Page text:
public Result save(Http.Request request) {
  RequestBody body = request.body();
  User user =;

  return ok("Got: " +;

§Writing a custom max length body parser

Another use case may be to define a body parser that uses a custom maximum length for buffering. Many of the built in Play body parsers are designed to be extended to allow overriding the buffer length in this way, for example, this is how the text body parser can be extended:

// Accept only 10KB of data.
public static class Text10Kb extends BodyParser.Text {
  public Text10Kb(HttpErrorHandler errorHandler) {
    super(10 * 1024, errorHandler);

public Result index(Http.Request request) {
  return ok("Got body: " + request.body().asText());

§Directing the body elsewhere

So far we’ve shown extending and composing the existing body parsers. Sometimes you may not actually want to parse the body, you simply want to forward it elsewhere. For example, if you want to upload the request body to another service, you could do this by defining a custom body parser:

public static class ForwardingBodyParser implements BodyParser<WSResponse> {
  private WSClient ws;
  private Executor executor;

  public ForwardingBodyParser(WSClient ws, Executor executor) { = ws;
    this.executor = executor;

  String url = "";

  public Accumulator<ByteString, F.Either<Result, WSResponse>> apply(RequestHeader request) {
    Accumulator<ByteString, Source<ByteString, ?>> forwarder = Accumulator.source();

    return forwarder.mapFuture(
        source -> {
          // TODO: when streaming upload has been implemented, pass the source as the body
          return ws.url(url)
              // .setBody(source)

§Custom parsing using Akka Streams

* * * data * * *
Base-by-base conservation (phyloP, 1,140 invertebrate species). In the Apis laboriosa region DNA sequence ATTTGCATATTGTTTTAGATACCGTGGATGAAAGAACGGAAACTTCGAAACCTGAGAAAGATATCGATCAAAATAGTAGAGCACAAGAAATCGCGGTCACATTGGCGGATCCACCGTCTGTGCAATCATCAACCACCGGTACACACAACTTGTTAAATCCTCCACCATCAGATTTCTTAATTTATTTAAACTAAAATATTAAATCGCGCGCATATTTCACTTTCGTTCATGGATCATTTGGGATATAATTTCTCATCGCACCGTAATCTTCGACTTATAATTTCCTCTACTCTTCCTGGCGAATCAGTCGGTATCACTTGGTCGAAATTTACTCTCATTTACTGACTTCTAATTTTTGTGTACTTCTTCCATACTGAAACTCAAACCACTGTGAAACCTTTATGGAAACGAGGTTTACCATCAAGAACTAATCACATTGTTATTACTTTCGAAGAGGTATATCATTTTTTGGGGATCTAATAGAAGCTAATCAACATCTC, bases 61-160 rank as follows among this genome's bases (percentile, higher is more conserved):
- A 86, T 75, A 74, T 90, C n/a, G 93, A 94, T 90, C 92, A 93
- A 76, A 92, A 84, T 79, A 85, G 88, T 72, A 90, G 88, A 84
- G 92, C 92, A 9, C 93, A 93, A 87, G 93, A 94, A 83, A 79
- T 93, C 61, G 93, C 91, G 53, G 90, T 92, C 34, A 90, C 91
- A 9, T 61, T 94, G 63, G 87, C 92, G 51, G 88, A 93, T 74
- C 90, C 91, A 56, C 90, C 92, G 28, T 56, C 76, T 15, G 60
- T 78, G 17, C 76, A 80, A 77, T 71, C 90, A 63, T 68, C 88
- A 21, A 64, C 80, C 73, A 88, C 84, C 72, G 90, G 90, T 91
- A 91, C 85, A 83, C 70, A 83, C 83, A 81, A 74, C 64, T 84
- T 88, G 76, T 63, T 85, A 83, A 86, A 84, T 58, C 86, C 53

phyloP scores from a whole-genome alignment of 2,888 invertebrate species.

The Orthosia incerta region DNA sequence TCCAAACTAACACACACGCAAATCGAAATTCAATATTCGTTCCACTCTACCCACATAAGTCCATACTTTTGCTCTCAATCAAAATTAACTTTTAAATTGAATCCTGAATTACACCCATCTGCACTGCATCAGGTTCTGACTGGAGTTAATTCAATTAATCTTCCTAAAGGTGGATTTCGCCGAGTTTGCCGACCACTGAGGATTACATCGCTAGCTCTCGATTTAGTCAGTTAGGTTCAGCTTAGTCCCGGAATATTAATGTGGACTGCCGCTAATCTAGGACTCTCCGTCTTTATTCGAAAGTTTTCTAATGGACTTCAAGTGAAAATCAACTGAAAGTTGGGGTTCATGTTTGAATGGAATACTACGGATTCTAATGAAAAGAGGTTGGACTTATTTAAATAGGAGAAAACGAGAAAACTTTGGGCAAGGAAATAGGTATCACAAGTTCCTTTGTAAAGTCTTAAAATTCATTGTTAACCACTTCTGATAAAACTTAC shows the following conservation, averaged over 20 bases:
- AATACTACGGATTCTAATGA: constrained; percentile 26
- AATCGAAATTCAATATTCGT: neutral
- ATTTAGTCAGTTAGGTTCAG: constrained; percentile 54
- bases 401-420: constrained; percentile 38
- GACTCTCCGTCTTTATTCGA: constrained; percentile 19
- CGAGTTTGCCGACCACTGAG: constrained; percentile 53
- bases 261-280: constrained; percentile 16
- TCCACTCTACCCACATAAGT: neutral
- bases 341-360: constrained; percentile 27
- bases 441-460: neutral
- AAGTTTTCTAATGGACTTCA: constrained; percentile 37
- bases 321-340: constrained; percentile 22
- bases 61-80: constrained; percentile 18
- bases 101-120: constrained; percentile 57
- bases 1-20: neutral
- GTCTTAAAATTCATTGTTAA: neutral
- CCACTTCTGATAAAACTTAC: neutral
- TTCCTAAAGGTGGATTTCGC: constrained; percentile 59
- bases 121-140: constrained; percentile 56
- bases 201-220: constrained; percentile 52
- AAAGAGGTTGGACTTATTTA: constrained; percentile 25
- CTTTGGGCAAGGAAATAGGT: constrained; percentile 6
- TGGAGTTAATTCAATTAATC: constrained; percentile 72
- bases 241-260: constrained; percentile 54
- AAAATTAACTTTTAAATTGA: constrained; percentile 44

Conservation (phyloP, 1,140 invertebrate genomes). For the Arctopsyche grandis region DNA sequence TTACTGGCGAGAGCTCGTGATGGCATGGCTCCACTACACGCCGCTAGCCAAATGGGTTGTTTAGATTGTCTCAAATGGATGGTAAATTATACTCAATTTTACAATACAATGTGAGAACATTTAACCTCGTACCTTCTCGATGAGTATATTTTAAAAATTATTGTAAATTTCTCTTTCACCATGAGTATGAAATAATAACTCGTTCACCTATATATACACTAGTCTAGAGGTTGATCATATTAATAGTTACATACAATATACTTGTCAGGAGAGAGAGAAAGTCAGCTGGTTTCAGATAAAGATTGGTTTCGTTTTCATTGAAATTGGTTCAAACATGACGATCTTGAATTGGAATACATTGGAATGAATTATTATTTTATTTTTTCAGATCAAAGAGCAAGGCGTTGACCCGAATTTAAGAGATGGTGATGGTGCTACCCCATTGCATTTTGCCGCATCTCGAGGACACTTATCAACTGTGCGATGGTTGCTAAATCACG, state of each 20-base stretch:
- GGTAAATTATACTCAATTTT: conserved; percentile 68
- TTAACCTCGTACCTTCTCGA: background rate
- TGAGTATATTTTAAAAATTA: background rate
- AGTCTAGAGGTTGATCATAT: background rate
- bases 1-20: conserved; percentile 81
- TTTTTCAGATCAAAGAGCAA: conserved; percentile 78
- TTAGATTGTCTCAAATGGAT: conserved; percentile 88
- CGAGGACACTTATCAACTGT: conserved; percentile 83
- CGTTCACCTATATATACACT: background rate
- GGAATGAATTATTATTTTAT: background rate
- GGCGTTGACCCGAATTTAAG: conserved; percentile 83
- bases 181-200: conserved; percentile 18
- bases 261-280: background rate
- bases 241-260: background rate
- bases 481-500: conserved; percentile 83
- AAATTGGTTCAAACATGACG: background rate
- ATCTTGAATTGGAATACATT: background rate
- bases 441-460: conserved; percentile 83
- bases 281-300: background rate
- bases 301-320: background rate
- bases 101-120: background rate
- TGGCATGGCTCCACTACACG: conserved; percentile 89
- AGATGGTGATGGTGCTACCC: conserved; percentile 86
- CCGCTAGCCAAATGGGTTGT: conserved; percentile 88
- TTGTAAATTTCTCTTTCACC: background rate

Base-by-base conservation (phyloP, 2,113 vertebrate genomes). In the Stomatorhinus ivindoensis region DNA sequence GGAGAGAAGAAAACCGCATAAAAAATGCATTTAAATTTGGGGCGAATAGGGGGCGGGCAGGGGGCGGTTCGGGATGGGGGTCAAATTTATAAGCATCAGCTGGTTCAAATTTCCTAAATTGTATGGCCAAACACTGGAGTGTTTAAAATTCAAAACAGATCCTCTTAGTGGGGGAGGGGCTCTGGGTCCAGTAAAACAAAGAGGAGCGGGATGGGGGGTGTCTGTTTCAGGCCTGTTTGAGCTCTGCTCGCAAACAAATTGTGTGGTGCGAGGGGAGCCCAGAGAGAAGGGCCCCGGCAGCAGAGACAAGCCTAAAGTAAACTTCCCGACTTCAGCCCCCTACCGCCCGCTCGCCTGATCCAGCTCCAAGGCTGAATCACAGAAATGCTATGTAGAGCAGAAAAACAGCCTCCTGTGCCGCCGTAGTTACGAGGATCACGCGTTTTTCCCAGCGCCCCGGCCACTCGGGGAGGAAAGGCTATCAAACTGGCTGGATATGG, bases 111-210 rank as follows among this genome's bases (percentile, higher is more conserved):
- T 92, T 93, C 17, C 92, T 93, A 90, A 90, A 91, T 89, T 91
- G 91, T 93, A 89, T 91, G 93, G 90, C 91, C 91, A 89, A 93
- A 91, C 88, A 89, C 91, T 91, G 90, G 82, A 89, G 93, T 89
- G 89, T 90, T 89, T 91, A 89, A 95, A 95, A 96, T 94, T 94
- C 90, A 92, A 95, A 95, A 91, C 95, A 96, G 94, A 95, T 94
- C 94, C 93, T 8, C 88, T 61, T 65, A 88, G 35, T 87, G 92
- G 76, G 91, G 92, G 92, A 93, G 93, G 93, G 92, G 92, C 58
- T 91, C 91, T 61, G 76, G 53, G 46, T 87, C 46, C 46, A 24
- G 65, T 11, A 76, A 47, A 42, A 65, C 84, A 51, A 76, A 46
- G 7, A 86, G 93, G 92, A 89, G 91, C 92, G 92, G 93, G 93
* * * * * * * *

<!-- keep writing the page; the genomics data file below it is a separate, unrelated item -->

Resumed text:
In rare circumstances, it may be necessary to write a custom parser using Akka Streams. In most cases it will suffice to buffer the body in a ByteString first, by composing the Bytes parser as described above, this will typically offer a far simpler way of parsing since you can use imperative methods and random access on the body.

However, when that’s not feasible, for example when the body you need to parse is too long to fit in memory, then you may need to write a custom body parser.

A full description of how to use Akka Streams is beyond the scope of this documentation - the best place to start is to read the Akka Streams documentation. However, the following shows a CSV parser, which builds on the Parsing lines from a stream of ByteStrings documentation from the Akka Streams cookbook:

public static class CsvBodyParser implements BodyParser<List<List<String>>> {
  private Executor executor;

  public CsvBodyParser(Executor executor) {
    this.executor = executor;

  public Accumulator<ByteString, F.Either<Result, List<List<String>>>> apply(
      RequestHeader request) {
    // A flow that splits the stream into CSV lines
    Sink<ByteString, CompletionStage<List<List<String>>>> sink =
            // We split by the new line character, allowing a maximum of 1000 characters per line
            .via(Framing.delimiter(ByteString.fromString("\n"), 1000, FramingTruncation.ALLOW))
            // Turn each line to a String and split it by commas
                bytes -> {
                  String[] values = bytes.utf8String().trim().split(",");
                  return Arrays.asList(values);
            // Now we fold it into a list
                Sink.<List<List<String>>, List<String>>fold(
                    new ArrayList<>(),
                    (list, values) -> {
                      return list;

    // Convert the body to a Right either
    return Accumulator.fromSink(sink).map(F.Either::Right, executor);